The air shimmered there, tar melted and buckled. People walked with beads of sweat rolling down their backs. Yet, even in this small town, there were two suns. In the low density suburbs the sun was wondrous, a joyful gift of warmth and light, but one had only to cross Chipindura Road from the east or Chipadze Road from the north into the high density suburbs to find the sun fierce and angry. There it assailed the residents, wilted the few patches of grass, stripped everything bare, revealing brown, cracked earth. If the sun infused life’s essence into the low density suburbs, in the townships it drained this very same essence away.

When he thought about home, the Magistrate often looked to Arthur’s Seat. He left the loch, tracking back up the road. The gorse gripping the sides of the hill was the bright yellow of the Bindura sun. The plants were strong, aggressive, making a niche on the bare sides of the hill. There was a hill in Bindura too, right in the middle of the town. It was made of granite that had formed deep in the bowels of the earth, patiently waiting until wind and rain had, slowly, over many millennia, stripped the soil off and left the hill high above everything else. Arthur’s Seat was a volcanic creation. Magma had pushed violently up from the belly of the earth, sculpting itself by sheer will.

“I have my own night nurse,” the Magistrate replied, buttoning up his suit. Mai Chenai wore a sombre black outfit that matched her mood. Their last few weeks had been busy with visits to the midwife, meetings with the school and the social worker.

Autumn crept in regardless. The remaining vegetables in the garden were dying. The trees were crowned with orange leaves that they shed with each passing day. The wind blew the leaves along the street where they gathered in piles in the gutters and blocked drains.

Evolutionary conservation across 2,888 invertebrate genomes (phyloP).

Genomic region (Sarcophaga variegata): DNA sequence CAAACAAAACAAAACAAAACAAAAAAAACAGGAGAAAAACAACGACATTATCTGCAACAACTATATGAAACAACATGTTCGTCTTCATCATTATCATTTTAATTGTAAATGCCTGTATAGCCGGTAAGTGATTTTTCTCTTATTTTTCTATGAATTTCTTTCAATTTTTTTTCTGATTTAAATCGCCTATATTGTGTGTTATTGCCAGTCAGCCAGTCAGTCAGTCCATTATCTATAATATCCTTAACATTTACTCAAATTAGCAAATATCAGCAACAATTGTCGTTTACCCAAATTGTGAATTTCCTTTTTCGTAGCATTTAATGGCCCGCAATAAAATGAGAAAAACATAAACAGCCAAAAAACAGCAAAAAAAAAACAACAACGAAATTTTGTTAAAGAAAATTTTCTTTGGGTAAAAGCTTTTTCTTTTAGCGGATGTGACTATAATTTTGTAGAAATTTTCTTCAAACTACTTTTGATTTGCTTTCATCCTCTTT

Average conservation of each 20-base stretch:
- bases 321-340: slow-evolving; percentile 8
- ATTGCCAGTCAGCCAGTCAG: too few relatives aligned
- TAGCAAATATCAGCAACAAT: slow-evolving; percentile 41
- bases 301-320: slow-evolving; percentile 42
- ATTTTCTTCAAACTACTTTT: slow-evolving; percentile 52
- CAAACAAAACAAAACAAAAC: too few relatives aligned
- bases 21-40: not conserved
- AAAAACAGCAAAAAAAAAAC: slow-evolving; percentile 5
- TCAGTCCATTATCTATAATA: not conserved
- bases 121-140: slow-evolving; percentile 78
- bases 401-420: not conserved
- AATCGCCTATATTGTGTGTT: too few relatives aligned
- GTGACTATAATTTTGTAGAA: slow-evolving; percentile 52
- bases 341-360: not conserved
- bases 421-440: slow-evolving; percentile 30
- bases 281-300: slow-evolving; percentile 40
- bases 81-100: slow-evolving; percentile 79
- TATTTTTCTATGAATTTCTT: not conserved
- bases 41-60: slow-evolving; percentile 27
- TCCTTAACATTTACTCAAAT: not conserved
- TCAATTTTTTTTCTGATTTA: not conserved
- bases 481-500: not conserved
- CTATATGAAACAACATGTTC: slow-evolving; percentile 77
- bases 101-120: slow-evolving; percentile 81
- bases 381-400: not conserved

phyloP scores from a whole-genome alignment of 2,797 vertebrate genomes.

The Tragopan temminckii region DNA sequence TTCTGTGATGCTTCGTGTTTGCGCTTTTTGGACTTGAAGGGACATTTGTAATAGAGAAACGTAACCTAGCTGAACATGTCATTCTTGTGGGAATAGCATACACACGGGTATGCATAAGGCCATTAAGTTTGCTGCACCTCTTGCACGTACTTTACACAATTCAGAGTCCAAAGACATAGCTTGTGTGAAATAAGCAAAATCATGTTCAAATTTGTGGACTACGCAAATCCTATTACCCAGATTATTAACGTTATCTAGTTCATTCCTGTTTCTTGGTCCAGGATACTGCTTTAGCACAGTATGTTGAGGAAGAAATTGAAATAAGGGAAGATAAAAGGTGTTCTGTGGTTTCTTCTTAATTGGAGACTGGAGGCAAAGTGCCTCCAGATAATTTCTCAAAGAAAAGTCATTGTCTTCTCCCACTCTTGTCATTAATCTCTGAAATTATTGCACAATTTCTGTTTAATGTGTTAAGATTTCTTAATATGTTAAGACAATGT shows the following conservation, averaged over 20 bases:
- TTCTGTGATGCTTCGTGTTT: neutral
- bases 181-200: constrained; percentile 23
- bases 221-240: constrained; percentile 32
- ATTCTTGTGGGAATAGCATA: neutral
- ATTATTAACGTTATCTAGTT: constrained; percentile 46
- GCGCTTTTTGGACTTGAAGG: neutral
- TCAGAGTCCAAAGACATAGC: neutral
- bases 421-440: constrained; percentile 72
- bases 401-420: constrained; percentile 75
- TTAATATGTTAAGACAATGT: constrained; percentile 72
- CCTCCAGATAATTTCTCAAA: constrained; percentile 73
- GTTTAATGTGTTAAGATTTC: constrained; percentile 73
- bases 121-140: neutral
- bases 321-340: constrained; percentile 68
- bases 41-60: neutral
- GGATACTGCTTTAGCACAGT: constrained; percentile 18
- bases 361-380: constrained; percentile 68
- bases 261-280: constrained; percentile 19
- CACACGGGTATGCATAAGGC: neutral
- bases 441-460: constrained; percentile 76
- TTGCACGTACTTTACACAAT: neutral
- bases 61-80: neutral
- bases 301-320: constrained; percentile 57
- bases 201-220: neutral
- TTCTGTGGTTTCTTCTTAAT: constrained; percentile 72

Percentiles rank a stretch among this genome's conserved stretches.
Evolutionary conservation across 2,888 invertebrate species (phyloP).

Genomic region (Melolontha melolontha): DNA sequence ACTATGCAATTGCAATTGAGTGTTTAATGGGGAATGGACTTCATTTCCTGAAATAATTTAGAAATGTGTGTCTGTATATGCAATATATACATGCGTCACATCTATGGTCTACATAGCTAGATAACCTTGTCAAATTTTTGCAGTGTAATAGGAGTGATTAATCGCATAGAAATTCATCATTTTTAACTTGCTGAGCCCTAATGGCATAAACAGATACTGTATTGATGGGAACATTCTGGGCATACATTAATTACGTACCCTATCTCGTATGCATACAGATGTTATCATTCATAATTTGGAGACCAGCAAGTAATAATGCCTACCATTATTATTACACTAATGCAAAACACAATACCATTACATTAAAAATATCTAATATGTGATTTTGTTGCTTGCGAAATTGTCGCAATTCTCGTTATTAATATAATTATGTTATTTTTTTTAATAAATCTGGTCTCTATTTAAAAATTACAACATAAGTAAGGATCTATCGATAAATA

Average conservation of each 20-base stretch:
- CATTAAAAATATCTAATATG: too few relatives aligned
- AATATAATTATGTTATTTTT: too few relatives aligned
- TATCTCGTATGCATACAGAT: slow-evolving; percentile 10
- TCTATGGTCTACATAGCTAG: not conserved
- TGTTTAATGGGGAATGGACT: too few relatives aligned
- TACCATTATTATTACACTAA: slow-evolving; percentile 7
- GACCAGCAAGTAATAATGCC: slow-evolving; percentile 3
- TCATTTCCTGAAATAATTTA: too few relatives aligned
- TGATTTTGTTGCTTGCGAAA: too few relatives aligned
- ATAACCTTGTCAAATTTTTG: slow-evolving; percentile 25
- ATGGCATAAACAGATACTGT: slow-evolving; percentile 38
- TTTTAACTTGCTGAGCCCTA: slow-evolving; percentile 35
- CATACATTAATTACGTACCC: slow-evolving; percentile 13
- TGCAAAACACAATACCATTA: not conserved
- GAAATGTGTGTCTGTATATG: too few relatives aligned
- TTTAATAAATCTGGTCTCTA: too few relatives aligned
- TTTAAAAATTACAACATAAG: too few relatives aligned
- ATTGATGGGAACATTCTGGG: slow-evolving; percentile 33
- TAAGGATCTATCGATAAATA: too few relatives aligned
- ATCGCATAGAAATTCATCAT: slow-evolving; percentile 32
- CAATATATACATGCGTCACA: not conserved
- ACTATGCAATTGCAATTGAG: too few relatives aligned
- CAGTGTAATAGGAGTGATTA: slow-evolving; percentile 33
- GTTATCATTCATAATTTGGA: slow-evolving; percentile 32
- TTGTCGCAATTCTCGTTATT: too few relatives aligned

“We have to face this together. That boy’s father is coming soon. We must look respectable.”

“What kind of man lets his son run around like a wild buck sticking his…” The Magistrate straightened himself. He could not finish his train of thought.

“They are both children and they’ve made a big, big mistake. We have to deal with the consequences now. There’s no changing the situation.”

But they had tried. Mai Chenai had taken Chenai to the GP, to see if there was still a chance. It was too late. The Magistrate had been relieved. He’d sent away a few women in his day for terminations. Even here, where it was permitted by law, he still had been unable to face the idea, preferring instead to let Mai Chenai deal with it. He was ashamed of his cowardice, like Pilate washing his hands.

He held Mai Chenai’s hand and kissed her cheek. She laid her head on his shoulder and wiped a tear with a handkerchief. The air was suffocating, a heavy silence settled on the house.

There was a knock on the door. The Magistrate opened it and Alfonso burst in. He grabbed the Magistrate’s arms and looked at him.

Related stories:

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    Author image courtesy of The New York Times